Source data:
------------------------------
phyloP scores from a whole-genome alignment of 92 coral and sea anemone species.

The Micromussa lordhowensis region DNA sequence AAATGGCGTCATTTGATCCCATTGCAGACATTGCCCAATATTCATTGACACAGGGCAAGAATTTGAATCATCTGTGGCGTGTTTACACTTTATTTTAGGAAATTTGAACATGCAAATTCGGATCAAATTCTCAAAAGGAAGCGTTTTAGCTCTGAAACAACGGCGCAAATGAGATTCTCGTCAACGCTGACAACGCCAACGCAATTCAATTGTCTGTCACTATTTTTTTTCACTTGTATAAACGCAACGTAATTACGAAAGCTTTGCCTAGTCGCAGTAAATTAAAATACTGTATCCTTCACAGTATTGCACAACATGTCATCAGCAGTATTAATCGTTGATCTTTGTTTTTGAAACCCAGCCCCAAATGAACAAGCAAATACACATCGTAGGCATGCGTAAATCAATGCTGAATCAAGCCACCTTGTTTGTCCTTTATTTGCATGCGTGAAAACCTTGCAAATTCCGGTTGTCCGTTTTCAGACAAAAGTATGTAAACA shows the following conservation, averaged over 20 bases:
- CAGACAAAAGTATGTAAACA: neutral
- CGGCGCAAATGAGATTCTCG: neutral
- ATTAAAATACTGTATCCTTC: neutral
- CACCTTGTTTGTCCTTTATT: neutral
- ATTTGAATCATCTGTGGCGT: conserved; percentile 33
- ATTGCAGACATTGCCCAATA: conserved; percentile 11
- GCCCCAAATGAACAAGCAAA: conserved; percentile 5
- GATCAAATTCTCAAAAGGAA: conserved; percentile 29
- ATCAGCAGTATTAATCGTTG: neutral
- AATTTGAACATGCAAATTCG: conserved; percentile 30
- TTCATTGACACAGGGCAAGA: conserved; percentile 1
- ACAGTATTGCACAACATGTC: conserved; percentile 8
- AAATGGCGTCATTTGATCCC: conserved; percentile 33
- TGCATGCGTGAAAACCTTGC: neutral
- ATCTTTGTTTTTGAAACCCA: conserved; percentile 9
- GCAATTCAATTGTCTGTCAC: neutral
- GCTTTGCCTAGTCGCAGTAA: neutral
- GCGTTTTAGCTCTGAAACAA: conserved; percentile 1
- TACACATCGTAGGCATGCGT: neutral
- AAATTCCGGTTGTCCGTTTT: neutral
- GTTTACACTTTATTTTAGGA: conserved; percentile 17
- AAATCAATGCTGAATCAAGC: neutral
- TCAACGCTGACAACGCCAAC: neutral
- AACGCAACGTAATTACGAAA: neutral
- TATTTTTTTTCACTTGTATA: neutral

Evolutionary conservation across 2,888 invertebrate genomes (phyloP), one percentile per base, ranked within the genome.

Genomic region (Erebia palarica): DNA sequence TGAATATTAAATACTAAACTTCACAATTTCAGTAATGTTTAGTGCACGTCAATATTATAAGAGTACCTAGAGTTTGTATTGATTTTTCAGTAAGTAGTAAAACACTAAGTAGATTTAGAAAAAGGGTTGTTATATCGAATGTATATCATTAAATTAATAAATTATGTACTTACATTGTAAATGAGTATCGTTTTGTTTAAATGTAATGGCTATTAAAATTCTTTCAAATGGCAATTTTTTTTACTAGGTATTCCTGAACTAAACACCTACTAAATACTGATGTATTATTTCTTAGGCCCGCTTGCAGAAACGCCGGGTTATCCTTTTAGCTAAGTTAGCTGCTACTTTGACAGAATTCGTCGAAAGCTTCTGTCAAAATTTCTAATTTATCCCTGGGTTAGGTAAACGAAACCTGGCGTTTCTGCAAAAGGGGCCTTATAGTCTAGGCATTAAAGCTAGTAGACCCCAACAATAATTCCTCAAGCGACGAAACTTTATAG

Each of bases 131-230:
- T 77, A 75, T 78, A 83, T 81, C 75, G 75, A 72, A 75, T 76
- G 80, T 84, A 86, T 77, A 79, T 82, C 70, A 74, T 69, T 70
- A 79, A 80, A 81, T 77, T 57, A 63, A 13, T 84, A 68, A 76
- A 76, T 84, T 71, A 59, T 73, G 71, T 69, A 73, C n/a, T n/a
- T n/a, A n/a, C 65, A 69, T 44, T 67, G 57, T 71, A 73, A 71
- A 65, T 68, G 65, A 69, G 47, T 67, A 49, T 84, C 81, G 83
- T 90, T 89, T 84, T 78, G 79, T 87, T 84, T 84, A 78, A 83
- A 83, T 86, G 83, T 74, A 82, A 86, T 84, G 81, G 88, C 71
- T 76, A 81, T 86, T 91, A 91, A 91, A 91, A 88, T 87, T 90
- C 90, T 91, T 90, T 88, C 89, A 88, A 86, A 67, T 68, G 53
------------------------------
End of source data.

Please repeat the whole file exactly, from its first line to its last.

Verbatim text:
phyloP scores from a whole-genome alignment of 92 coral and sea anemone species.

The Micromussa lordhowensis region DNA sequence AAATGGCGTCATTTGATCCCATTGCAGACATTGCCCAATATTCATTGACACAGGGCAAGAATTTGAATCATCTGTGGCGTGTTTACACTTTATTTTAGGAAATTTGAACATGCAAATTCGGATCAAATTCTCAAAAGGAAGCGTTTTAGCTCTGAAACAACGGCGCAAATGAGATTCTCGTCAACGCTGACAACGCCAACGCAATTCAATTGTCTGTCACTATTTTTTTTCACTTGTATAAACGCAACGTAATTACGAAAGCTTTGCCTAGTCGCAGTAAATTAAAATACTGTATCCTTCACAGTATTGCACAACATGTCATCAGCAGTATTAATCGTTGATCTTTGTTTTTGAAACCCAGCCCCAAATGAACAAGCAAATACACATCGTAGGCATGCGTAAATCAATGCTGAATCAAGCCACCTTGTTTGTCCTTTATTTGCATGCGTGAAAACCTTGCAAATTCCGGTTGTCCGTTTTCAGACAAAAGTATGTAAACA shows the following conservation, averaged over 20 bases:
- CAGACAAAAGTATGTAAACA: neutral
- CGGCGCAAATGAGATTCTCG: neutral
- ATTAAAATACTGTATCCTTC: neutral
- CACCTTGTTTGTCCTTTATT: neutral
- ATTTGAATCATCTGTGGCGT: conserved; percentile 33
- ATTGCAGACATTGCCCAATA: conserved; percentile 11
- GCCCCAAATGAACAAGCAAA: conserved; percentile 5
- GATCAAATTCTCAAAAGGAA: conserved; percentile 29
- ATCAGCAGTATTAATCGTTG: neutral
- AATTTGAACATGCAAATTCG: conserved; percentile 30
- TTCATTGACACAGGGCAAGA: conserved; percentile 1
- ACAGTATTGCACAACATGTC: conserved; percentile 8
- AAATGGCGTCATTTGATCCC: conserved; percentile 33
- TGCATGCGTGAAAACCTTGC: neutral
- ATCTTTGTTTTTGAAACCCA: conserved; percentile 9
- GCAATTCAATTGTCTGTCAC: neutral
- GCTTTGCCTAGTCGCAGTAA: neutral
- GCGTTTTAGCTCTGAAACAA: conserved; percentile 1
- TACACATCGTAGGCATGCGT: neutral
- AAATTCCGGTTGTCCGTTTT: neutral
- GTTTACACTTTATTTTAGGA: conserved; percentile 17
- AAATCAATGCTGAATCAAGC: neutral
- TCAACGCTGACAACGCCAAC: neutral
- AACGCAACGTAATTACGAAA: neutral
- TATTTTTTTTCACTTGTATA: neutral

Evolutionary conservation across 2,888 invertebrate genomes (phyloP), one percentile per base, ranked within the genome.

Genomic region (Erebia palarica): DNA sequence TGAATATTAAATACTAAACTTCACAATTTCAGTAATGTTTAGTGCACGTCAATATTATAAGAGTACCTAGAGTTTGTATTGATTTTTCAGTAAGTAGTAAAACACTAAGTAGATTTAGAAAAAGGGTTGTTATATCGAATGTATATCATTAAATTAATAAATTATGTACTTACATTGTAAATGAGTATCGTTTTGTTTAAATGTAATGGCTATTAAAATTCTTTCAAATGGCAATTTTTTTTACTAGGTATTCCTGAACTAAACACCTACTAAATACTGATGTATTATTTCTTAGGCCCGCTTGCAGAAACGCCGGGTTATCCTTTTAGCTAAGTTAGCTGCTACTTTGACAGAATTCGTCGAAAGCTTCTGTCAAAATTTCTAATTTATCCCTGGGTTAGGTAAACGAAACCTGGCGTTTCTGCAAAAGGGGCCTTATAGTCTAGGCATTAAAGCTAGTAGACCCCAACAATAATTCCTCAAGCGACGAAACTTTATAG

Each of bases 131-230:
- T 77, A 75, T 78, A 83, T 81, C 75, G 75, A 72, A 75, T 76
- G 80, T 84, A 86, T 77, A 79, T 82, C 70, A 74, T 69, T 70
- A 79, A 80, A 81, T 77, T 57, A 63, A 13, T 84, A 68, A 76
- A 76, T 84, T 71, A 59, T 73, G 71, T 69, A 73, C n/a, T n/a
- T n/a, A n/a, C 65, A 69, T 44, T 67, G 57, T 71, A 73, A 71
- A 65, T 68, G 65, A 69, G 47, T 67, A 49, T 84, C 81, G 83
- T 90, T 89, T 84, T 78, G 79, T 87, T 84, T 84, A 78, A 83
- A 83, T 86, G 83, T 74, A 82, A 86, T 84, G 81, G 88, C 71
- T 76, A 81, T 86, T 91, A 91, A 91, A 91, A 88, T 87, T 90
- C 90, T 91, T 90, T 88, C 89, A 88, A 86, A 67, T 68, G 53